Nearshore Americas
vendor management

Before Blaming a Vendor for Sourcing Project Failure, Look in the Mirror

It’s easy to blame the contract or the vendor for the ills of project failure. When things go sideways, the client may be tempted to think the vendor failed or they may have chosen the wrong provider altogether just to reap some cost savings. “You get what you pay for” after all, right? The phrase certainly suggests you were dissatisfied in some way with the project result.
There certainly are cases in which the vendor is fully to blame. It may be due to staffing challenges, misunderstanding requirements, or underestimating the effort needed to make it work. We’ve all seen an example of the supplier falling asleep at the wheel.
In many other cases, however, the client must look in the mirror. Because a common underlying problem in project failure isn’t characterized by “you get what you pay for.” It is rooted in the following phrase: “You get what you asked for.”
Let’s explore the difference between these phrases. An external resourcing strategy can be built on a variety of foundations. The goal of an external or hybrid model is often cost savings. But sometimes it aims to augment internal technical capability or perhaps enhance the company’s flexibility to scale resources coinciding with the ebb and flow of business.
Regardless of the client’s exact desires, most vendors work tirelessly to align services and delivery with the current and forecasted needs. The supplier’s goal is to not only align the right resources at the right time, but also to provide solutions, alternatives, innovation, partnership, and more. It strives to accommodate anything and everything the client may ask for while maximizing the value it brings to you.
“You get what you pay for” suggests that what you contracted for was exactly what you needed. If that was the case, then when the vendor executed exactly what was agreed to in the “Statement of Work,” all should be good. Yet many projects don’t seem to end on such a high note.
That is why you must consider the alternative. Although the execution by the vendor is what you agreed to, was it what you actually needed? Could there have been a better way to accomplish those requirements or provide those services? Did the outcome provide your business exactly what it was purported to do? If it did, then it’s time to celebrate. If it didn’t, what happens next? Who is to blame? Did the vendor fail? Did you fail? Should you execute again, perhaps with a different vendor? How do you save face when management starts asking questions about where the value is? Is it time to engage with procurement and legal to delve into the contract to see what recourse you have?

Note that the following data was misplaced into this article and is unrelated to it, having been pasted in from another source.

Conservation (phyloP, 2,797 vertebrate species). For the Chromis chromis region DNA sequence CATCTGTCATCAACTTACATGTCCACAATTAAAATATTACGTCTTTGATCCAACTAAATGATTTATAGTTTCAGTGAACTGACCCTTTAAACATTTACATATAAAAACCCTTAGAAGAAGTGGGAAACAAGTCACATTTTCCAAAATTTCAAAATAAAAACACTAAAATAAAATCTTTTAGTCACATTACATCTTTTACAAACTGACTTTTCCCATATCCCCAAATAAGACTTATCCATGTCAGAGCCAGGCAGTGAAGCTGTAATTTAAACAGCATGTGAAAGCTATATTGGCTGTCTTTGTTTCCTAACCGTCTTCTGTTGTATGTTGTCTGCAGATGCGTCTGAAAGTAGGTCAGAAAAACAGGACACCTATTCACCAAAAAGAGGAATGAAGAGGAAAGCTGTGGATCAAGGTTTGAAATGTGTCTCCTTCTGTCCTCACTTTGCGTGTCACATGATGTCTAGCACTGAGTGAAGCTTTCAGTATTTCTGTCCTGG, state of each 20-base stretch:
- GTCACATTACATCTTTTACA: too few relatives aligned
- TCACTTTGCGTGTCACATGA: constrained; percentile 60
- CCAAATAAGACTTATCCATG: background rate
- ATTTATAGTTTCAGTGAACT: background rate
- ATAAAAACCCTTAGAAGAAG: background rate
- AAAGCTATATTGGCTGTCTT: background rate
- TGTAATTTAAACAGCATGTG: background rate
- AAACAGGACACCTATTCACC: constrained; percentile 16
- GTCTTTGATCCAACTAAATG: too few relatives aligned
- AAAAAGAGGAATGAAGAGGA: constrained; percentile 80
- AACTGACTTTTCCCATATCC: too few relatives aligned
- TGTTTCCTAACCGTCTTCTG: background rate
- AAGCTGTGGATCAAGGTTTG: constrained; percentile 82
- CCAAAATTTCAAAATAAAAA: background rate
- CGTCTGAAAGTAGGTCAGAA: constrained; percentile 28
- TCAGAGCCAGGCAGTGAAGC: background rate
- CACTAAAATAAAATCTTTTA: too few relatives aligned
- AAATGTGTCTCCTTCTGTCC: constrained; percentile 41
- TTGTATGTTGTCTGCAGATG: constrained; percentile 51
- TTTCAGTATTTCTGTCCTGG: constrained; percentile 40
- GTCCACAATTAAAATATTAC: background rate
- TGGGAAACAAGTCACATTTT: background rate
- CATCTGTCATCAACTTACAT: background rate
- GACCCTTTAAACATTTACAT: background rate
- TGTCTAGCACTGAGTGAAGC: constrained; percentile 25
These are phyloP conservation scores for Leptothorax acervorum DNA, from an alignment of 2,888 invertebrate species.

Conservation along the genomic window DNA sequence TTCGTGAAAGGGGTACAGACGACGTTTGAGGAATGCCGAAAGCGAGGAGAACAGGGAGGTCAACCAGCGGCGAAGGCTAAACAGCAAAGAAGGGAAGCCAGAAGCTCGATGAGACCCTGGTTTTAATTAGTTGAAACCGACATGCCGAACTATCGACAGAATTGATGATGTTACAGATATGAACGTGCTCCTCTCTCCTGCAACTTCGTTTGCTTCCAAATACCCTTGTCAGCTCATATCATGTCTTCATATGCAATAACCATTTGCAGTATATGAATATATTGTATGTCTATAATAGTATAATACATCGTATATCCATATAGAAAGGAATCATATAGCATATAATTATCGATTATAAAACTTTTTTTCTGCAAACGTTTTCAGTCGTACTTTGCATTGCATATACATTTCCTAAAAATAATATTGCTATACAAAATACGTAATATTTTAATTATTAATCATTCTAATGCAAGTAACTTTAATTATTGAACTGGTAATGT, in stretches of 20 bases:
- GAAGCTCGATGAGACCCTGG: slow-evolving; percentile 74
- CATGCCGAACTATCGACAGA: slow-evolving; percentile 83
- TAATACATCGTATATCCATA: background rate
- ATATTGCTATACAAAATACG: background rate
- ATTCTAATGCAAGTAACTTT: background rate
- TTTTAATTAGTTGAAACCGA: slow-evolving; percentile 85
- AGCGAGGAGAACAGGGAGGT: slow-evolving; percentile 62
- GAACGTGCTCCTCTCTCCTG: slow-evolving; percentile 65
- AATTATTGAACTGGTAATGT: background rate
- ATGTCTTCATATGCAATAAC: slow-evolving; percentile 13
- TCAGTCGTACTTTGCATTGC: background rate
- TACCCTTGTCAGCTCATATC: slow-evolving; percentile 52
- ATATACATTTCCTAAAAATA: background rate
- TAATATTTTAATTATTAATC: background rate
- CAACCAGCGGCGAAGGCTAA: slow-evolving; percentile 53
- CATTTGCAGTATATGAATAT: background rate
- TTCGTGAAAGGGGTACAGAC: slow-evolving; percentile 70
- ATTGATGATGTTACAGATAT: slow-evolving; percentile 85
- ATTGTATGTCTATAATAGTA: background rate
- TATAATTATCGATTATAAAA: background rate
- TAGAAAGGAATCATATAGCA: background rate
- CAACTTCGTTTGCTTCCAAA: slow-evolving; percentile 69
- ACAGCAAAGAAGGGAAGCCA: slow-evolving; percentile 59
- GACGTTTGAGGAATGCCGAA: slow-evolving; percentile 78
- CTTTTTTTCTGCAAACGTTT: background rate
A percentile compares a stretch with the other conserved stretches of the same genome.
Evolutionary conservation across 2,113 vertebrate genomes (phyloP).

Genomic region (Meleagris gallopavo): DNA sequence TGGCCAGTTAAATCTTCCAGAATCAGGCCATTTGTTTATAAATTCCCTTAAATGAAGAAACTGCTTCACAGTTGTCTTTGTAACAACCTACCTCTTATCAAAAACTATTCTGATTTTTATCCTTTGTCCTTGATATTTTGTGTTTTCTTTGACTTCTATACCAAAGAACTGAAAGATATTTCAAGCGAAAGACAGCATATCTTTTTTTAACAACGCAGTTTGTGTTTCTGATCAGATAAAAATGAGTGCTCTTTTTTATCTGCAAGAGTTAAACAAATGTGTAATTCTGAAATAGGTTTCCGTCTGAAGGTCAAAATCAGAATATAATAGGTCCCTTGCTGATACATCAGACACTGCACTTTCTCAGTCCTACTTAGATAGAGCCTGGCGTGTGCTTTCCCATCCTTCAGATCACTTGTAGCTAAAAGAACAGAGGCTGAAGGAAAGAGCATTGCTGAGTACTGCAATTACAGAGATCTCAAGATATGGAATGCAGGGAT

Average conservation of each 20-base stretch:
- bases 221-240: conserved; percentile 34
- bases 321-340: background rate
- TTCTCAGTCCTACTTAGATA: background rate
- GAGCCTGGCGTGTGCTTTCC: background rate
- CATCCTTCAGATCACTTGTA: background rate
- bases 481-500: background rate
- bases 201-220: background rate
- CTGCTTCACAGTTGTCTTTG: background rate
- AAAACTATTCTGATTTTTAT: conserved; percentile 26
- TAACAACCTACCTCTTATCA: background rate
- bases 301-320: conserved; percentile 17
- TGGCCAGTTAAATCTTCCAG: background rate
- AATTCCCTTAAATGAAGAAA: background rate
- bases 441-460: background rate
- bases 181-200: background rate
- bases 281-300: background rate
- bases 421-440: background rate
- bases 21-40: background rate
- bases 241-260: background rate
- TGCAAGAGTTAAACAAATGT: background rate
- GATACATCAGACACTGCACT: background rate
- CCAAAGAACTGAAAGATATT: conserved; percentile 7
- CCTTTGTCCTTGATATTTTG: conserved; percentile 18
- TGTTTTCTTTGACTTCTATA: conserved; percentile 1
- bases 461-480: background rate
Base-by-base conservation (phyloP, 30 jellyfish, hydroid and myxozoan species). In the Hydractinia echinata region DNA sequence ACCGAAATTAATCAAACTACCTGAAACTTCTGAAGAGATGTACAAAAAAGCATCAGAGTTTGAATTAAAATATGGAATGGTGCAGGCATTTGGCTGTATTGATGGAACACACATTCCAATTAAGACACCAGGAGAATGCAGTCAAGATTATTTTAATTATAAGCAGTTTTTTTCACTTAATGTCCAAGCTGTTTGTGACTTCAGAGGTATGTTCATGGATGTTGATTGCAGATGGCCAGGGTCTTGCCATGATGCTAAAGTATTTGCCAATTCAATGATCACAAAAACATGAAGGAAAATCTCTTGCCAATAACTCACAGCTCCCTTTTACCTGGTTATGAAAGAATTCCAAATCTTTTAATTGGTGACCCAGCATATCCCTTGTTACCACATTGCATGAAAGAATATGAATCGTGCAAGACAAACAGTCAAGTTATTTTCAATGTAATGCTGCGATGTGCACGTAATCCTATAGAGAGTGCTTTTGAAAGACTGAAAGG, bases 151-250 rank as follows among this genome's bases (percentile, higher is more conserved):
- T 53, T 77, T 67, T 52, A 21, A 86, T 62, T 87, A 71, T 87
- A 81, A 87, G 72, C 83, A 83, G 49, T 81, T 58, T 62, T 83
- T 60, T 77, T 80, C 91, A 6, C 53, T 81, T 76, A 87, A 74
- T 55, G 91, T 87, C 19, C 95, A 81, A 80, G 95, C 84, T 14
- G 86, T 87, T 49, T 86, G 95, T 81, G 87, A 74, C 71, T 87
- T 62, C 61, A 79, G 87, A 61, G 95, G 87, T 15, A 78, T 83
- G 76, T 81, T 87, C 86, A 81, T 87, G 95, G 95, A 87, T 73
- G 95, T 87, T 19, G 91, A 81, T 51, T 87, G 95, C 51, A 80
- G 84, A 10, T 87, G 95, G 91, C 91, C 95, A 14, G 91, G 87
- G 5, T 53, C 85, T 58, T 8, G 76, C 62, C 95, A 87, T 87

For some that find themselves in this predicament, there are times when I would suggest you got what you asked for — but not what was needed. You asked for specific requirements or services while granting the vendor little to no opportunity to become a true partner and help devise the best ways to accomplish your real needs. The Statement of Work becomes the gospel, and deviation was not allowed.
In many cases, vendors may actually know more about certain products and technologies than you do. Their experience with other clients, executing similar Statements of Work, may be of significant value to you. Vendors often see across a wider cross section of your business, especially when they have a significant position in your external resourcing program. They may see an opportunity to combine services they are performing in multiple portfolios, functions, or verticals of your business. They may have a Center of Excellence or a product offering that can augment and improve the execution of your requirements. They may be able to bring you added value in ways you never thought of.
When a vendor is limited to execute what you asked for — not help determine what your actually need to accomplish the goals of your program — you run the risk of failing to achieve the optimum value of the engagement. And in some cases, you risk total project failure.
Consider instead, defining what you want to do and what outcomes you would like. Don’t set a rigid process full of execution requirements. Don’t expect the vendor to arrive at your door as a subject matter expert on your application or development requirements. Carefully consider what you want them to do (and not do) so they can define how best to align with your needs.
Allow the vendor to define how best to accomplish those objectives and collaborate on a strategy that both sides believe can work towards those goals. Then, as the program grows, let it evolve as it needs to by allowing for flexibility and approach modification based on the combined knowledge between you and the vendor.
Above all, partner with the providers — don’t just hire bodies — and allow the creative juices to flow. If you are directing the vendor daily and expecting them to accomplish optimal value based solely on the level of detail you determined appropriate in the Statement of Work, you may be missing out on a multitude of benefits that a true sourcing relationship can offer.
That way, you won’t ever find yourself saying, “I got what I paid for.” You’ll be starting off your next meeting with management by saying, “We discovered a great solution — and our combined perspective and partnership has a lot more to offer.”

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Tim Norton

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